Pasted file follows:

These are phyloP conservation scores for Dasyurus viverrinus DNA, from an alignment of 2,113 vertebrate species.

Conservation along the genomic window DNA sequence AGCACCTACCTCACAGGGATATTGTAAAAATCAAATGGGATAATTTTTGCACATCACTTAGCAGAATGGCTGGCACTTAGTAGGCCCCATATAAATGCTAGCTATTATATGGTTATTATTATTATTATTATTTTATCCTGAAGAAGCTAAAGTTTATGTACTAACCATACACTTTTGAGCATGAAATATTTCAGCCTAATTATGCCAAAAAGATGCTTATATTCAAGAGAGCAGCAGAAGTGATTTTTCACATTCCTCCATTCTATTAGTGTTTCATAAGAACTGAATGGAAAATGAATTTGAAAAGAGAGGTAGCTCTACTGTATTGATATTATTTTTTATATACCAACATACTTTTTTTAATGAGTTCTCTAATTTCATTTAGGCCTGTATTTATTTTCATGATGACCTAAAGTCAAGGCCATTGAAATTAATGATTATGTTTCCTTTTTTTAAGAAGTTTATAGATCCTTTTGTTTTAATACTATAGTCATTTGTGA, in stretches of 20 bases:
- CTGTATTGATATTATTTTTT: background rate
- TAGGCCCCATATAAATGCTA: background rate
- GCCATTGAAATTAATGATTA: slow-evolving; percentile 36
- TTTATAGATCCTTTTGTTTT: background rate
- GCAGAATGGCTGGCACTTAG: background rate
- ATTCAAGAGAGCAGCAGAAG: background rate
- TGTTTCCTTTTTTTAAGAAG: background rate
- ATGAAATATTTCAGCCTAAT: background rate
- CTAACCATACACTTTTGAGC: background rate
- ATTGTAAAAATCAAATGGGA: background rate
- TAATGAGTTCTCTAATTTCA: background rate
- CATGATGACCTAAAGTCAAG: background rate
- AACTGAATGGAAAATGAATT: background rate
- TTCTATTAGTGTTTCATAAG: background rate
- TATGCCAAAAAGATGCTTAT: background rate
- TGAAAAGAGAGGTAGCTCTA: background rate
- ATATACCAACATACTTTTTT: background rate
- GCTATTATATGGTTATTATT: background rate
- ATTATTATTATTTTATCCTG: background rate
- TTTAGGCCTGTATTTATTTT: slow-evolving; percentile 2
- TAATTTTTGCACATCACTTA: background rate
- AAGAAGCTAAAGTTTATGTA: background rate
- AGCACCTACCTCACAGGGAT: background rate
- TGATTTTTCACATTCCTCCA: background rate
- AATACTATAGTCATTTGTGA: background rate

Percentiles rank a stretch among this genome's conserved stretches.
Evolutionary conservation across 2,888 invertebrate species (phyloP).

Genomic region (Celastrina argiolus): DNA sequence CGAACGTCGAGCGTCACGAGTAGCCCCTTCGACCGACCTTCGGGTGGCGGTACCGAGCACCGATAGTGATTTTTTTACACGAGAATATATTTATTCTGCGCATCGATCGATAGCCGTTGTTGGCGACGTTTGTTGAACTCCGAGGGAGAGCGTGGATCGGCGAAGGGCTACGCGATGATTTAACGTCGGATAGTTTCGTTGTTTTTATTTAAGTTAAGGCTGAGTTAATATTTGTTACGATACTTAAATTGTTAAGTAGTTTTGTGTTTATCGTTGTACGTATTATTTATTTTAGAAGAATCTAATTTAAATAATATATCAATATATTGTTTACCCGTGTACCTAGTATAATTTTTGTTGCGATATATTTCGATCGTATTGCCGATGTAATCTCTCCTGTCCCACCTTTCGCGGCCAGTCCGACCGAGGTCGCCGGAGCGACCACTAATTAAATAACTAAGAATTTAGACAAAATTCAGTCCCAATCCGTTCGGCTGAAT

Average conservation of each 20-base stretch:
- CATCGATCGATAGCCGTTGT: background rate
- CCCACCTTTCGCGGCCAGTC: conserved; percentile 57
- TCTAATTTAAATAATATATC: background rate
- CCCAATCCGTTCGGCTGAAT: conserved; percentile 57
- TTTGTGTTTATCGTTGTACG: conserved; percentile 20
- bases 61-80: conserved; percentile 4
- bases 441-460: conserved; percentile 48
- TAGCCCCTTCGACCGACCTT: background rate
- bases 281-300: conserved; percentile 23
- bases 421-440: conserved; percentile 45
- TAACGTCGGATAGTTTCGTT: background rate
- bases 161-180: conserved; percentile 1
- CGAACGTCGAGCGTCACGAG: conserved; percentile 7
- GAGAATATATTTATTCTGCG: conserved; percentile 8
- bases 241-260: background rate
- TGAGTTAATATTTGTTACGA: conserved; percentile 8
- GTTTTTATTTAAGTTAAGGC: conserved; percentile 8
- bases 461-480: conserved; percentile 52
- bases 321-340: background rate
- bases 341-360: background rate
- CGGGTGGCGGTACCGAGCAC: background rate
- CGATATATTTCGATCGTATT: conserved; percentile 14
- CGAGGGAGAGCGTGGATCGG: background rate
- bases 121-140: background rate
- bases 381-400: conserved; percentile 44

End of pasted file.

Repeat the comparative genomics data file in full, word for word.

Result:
These are phyloP conservation scores for Dasyurus viverrinus DNA, from an alignment of 2,113 vertebrate species.

Conservation along the genomic window DNA sequence AGCACCTACCTCACAGGGATATTGTAAAAATCAAATGGGATAATTTTTGCACATCACTTAGCAGAATGGCTGGCACTTAGTAGGCCCCATATAAATGCTAGCTATTATATGGTTATTATTATTATTATTATTTTATCCTGAAGAAGCTAAAGTTTATGTACTAACCATACACTTTTGAGCATGAAATATTTCAGCCTAATTATGCCAAAAAGATGCTTATATTCAAGAGAGCAGCAGAAGTGATTTTTCACATTCCTCCATTCTATTAGTGTTTCATAAGAACTGAATGGAAAATGAATTTGAAAAGAGAGGTAGCTCTACTGTATTGATATTATTTTTTATATACCAACATACTTTTTTTAATGAGTTCTCTAATTTCATTTAGGCCTGTATTTATTTTCATGATGACCTAAAGTCAAGGCCATTGAAATTAATGATTATGTTTCCTTTTTTTAAGAAGTTTATAGATCCTTTTGTTTTAATACTATAGTCATTTGTGA, in stretches of 20 bases:
- CTGTATTGATATTATTTTTT: background rate
- TAGGCCCCATATAAATGCTA: background rate
- GCCATTGAAATTAATGATTA: slow-evolving; percentile 36
- TTTATAGATCCTTTTGTTTT: background rate
- GCAGAATGGCTGGCACTTAG: background rate
- ATTCAAGAGAGCAGCAGAAG: background rate
- TGTTTCCTTTTTTTAAGAAG: background rate
- ATGAAATATTTCAGCCTAAT: background rate
- CTAACCATACACTTTTGAGC: background rate
- ATTGTAAAAATCAAATGGGA: background rate
- TAATGAGTTCTCTAATTTCA: background rate
- CATGATGACCTAAAGTCAAG: background rate
- AACTGAATGGAAAATGAATT: background rate
- TTCTATTAGTGTTTCATAAG: background rate
- TATGCCAAAAAGATGCTTAT: background rate
- TGAAAAGAGAGGTAGCTCTA: background rate
- ATATACCAACATACTTTTTT: background rate
- GCTATTATATGGTTATTATT: background rate
- ATTATTATTATTTTATCCTG: background rate
- TTTAGGCCTGTATTTATTTT: slow-evolving; percentile 2
- TAATTTTTGCACATCACTTA: background rate
- AAGAAGCTAAAGTTTATGTA: background rate
- AGCACCTACCTCACAGGGAT: background rate
- TGATTTTTCACATTCCTCCA: background rate
- AATACTATAGTCATTTGTGA: background rate

Percentiles rank a stretch among this genome's conserved stretches.
Evolutionary conservation across 2,888 invertebrate species (phyloP).

Genomic region (Celastrina argiolus): DNA sequence CGAACGTCGAGCGTCACGAGTAGCCCCTTCGACCGACCTTCGGGTGGCGGTACCGAGCACCGATAGTGATTTTTTTACACGAGAATATATTTATTCTGCGCATCGATCGATAGCCGTTGTTGGCGACGTTTGTTGAACTCCGAGGGAGAGCGTGGATCGGCGAAGGGCTACGCGATGATTTAACGTCGGATAGTTTCGTTGTTTTTATTTAAGTTAAGGCTGAGTTAATATTTGTTACGATACTTAAATTGTTAAGTAGTTTTGTGTTTATCGTTGTACGTATTATTTATTTTAGAAGAATCTAATTTAAATAATATATCAATATATTGTTTACCCGTGTACCTAGTATAATTTTTGTTGCGATATATTTCGATCGTATTGCCGATGTAATCTCTCCTGTCCCACCTTTCGCGGCCAGTCCGACCGAGGTCGCCGGAGCGACCACTAATTAAATAACTAAGAATTTAGACAAAATTCAGTCCCAATCCGTTCGGCTGAAT

Average conservation of each 20-base stretch:
- CATCGATCGATAGCCGTTGT: background rate
- CCCACCTTTCGCGGCCAGTC: conserved; percentile 57
- TCTAATTTAAATAATATATC: background rate
- CCCAATCCGTTCGGCTGAAT: conserved; percentile 57
- TTTGTGTTTATCGTTGTACG: conserved; percentile 20
- bases 61-80: conserved; percentile 4
- bases 441-460: conserved; percentile 48
- TAGCCCCTTCGACCGACCTT: background rate
- bases 281-300: conserved; percentile 23
- bases 421-440: conserved; percentile 45
- TAACGTCGGATAGTTTCGTT: background rate
- bases 161-180: conserved; percentile 1
- CGAACGTCGAGCGTCACGAG: conserved; percentile 7
- GAGAATATATTTATTCTGCG: conserved; percentile 8
- bases 241-260: background rate
- TGAGTTAATATTTGTTACGA: conserved; percentile 8
- GTTTTTATTTAAGTTAAGGC: conserved; percentile 8
- bases 461-480: conserved; percentile 52
- bases 321-340: background rate
- bases 341-360: background rate
- CGGGTGGCGGTACCGAGCAC: background rate
- CGATATATTTCGATCGTATT: conserved; percentile 14
- CGAGGGAGAGCGTGGATCGG: background rate
- bases 121-140: background rate
- bases 381-400: conserved; percentile 44